“You could say all of that but ultimately (Brady’s) a gamer,” Mack said. “He’s going to take those hits, and you gotta be able to deliver them but also have coverage over the top. It’s going to be real important for us.” 

The good news for the Bears, perhaps, is that New England’s tackles have struggled at times this year. Left tackle Trent Brown has allowed 17 pressures in 234 pass blocking snaps, per Pro Football Focus (about one in every 14 snaps). And starting right tackle Marcus Cannon is out with a concussion, giving way for backup La’Adrian Waddle, who’s allowed eight pressures in 78 pass blocking snaps (about one in every 10). 

So the opportunities will be there for Mack, Leonard Floyd, Akiem Hicks and the Bears’ pass rush to affect Brady on Sunday.

A bigger injury concern?

While cornerback Prince Amukamara (hamstring) was a full participant in Friday’s practice and will play Sunday, slot corner Bryce Callahan suffered an ankle injury during Thursday’s practice and did not participate Friday. He’s officially questionable for Sunday. 

Callahan “did his ankle,” Nagy said, toward the end of Thursday’s practice, and he felt worse as the day went on. Nagy characterized Callahan’s absence from Friday’s practice as “precautionary.”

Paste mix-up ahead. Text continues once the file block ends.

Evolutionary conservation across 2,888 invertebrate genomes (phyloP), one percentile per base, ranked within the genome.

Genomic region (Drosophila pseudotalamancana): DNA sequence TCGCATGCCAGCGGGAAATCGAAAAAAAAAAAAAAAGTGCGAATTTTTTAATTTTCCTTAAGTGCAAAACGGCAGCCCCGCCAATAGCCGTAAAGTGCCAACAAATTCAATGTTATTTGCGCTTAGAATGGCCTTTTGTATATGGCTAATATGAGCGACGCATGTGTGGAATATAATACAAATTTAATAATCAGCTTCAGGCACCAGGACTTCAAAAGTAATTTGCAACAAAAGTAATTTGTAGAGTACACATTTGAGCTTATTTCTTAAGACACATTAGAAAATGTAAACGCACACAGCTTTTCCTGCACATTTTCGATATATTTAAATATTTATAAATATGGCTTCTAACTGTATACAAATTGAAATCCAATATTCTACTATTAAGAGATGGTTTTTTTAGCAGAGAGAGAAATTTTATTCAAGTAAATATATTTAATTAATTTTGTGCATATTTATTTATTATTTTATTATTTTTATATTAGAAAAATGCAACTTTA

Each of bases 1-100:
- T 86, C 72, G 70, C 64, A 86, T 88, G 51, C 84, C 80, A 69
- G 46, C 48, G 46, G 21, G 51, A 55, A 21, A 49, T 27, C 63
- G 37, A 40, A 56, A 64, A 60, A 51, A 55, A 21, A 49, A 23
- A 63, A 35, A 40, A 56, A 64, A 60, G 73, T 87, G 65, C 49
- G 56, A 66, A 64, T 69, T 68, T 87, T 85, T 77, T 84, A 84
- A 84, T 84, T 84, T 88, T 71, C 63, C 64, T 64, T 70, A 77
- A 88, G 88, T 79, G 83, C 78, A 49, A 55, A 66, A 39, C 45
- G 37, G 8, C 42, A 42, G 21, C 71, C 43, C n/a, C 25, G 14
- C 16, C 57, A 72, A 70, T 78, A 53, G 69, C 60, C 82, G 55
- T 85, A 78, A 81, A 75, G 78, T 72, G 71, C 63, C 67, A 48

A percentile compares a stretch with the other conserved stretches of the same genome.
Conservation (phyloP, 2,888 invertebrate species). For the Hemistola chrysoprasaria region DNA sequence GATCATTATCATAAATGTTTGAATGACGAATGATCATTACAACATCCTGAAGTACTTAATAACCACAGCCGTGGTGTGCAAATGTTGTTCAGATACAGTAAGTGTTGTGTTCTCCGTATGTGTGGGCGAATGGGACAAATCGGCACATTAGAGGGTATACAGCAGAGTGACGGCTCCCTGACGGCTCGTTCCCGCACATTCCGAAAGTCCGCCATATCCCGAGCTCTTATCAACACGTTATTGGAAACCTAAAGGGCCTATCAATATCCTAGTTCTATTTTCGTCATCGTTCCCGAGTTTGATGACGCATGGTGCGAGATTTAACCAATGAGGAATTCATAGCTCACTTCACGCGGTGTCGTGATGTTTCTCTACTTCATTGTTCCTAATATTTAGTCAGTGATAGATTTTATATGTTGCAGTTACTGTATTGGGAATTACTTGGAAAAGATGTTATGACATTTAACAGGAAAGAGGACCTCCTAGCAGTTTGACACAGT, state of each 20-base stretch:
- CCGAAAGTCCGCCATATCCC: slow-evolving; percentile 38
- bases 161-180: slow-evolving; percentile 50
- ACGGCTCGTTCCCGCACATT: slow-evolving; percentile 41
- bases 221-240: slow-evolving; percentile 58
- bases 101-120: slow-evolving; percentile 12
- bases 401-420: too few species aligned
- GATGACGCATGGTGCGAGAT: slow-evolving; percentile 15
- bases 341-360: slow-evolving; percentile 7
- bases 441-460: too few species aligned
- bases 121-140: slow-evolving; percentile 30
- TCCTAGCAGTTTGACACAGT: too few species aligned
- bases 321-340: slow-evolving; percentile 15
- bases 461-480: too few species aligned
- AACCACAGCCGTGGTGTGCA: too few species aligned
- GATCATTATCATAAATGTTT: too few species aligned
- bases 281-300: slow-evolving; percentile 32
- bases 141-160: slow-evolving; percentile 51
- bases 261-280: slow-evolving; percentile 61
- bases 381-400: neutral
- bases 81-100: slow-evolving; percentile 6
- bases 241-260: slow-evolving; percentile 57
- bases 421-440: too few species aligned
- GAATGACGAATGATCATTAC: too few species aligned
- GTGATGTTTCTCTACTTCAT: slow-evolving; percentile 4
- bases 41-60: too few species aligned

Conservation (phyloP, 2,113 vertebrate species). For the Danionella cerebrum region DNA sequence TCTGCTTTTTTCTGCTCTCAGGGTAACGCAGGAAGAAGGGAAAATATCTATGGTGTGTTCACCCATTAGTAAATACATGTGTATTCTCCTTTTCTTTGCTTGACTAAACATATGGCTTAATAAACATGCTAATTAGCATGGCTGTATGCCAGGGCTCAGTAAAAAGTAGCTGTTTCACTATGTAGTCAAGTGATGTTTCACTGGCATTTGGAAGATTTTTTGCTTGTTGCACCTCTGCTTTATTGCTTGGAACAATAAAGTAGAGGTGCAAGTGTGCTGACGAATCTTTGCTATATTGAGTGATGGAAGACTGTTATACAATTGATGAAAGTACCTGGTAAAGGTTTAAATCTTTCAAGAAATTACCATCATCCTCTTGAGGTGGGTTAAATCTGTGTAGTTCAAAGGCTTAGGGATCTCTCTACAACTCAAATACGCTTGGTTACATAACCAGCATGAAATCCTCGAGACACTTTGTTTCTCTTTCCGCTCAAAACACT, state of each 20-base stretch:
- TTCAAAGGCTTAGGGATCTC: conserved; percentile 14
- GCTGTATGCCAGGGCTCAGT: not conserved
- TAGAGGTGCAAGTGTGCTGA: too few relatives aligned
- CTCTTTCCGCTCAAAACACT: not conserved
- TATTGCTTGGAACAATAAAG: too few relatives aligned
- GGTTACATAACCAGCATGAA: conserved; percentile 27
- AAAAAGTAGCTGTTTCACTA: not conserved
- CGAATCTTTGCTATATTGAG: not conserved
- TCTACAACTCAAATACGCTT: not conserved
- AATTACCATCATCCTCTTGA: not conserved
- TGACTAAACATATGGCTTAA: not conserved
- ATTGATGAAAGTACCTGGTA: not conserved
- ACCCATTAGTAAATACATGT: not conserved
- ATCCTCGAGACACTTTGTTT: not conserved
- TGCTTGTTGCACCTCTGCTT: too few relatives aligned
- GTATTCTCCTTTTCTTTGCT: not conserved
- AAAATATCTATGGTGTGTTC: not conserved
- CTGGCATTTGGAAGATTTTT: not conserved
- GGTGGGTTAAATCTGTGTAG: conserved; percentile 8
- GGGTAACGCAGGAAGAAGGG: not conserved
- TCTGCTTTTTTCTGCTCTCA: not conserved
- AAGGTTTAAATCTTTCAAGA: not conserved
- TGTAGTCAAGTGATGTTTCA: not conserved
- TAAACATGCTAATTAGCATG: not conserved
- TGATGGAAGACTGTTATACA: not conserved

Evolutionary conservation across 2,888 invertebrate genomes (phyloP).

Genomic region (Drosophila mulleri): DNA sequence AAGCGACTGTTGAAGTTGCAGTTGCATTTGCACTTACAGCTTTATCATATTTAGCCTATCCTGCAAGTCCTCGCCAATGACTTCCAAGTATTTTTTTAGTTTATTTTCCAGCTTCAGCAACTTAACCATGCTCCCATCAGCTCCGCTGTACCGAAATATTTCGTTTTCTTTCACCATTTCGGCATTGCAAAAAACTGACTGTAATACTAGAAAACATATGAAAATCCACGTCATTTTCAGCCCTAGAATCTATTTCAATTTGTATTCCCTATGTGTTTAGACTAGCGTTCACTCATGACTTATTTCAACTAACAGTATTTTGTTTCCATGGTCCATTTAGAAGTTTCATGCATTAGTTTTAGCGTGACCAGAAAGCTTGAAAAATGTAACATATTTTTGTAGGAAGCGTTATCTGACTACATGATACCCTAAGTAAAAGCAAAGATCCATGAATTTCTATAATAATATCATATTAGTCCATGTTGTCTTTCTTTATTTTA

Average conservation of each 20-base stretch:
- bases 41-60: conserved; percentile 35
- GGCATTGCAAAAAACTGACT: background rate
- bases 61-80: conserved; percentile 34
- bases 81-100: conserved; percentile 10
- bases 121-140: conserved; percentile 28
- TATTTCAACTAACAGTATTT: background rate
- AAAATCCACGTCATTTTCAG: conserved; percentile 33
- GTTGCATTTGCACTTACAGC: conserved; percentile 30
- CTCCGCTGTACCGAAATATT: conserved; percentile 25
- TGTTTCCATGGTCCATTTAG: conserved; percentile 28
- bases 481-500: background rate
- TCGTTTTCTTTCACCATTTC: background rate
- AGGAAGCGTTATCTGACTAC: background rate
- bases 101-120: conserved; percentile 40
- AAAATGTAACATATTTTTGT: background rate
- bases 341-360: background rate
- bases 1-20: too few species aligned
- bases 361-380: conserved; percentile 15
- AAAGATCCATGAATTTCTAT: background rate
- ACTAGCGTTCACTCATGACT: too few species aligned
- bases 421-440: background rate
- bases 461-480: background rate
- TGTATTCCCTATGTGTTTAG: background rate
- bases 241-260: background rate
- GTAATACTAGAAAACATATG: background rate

Callahan’s availability may be more of a pressing concern than Mack’s, given how well the Patriots’ offense has played since slot receiver Julian Edelman returned from a four-game suspension to begin the season. While his numbers aren’t eye-popping (11 catches on 16 targets, 111 yards, 1 TD), New England’s offense has scored 38 and 43 points in his two games back. 

“Brady has always had a guy in the slot that he’s comfortable with; whether it be (Wes) Welker, (Danny) Amendola or Edelman,” Fangio said. “It’s a big part of their offense. They haven’t missed a beat, but I really think it’s helped their offense and played a big part in them basically averaging 40 points in the last three weeks. I really appreciate and respect how good of a player he is and has been.”

If Callahan isn’t available, Sherrick McManis could be the next man up at slot corner.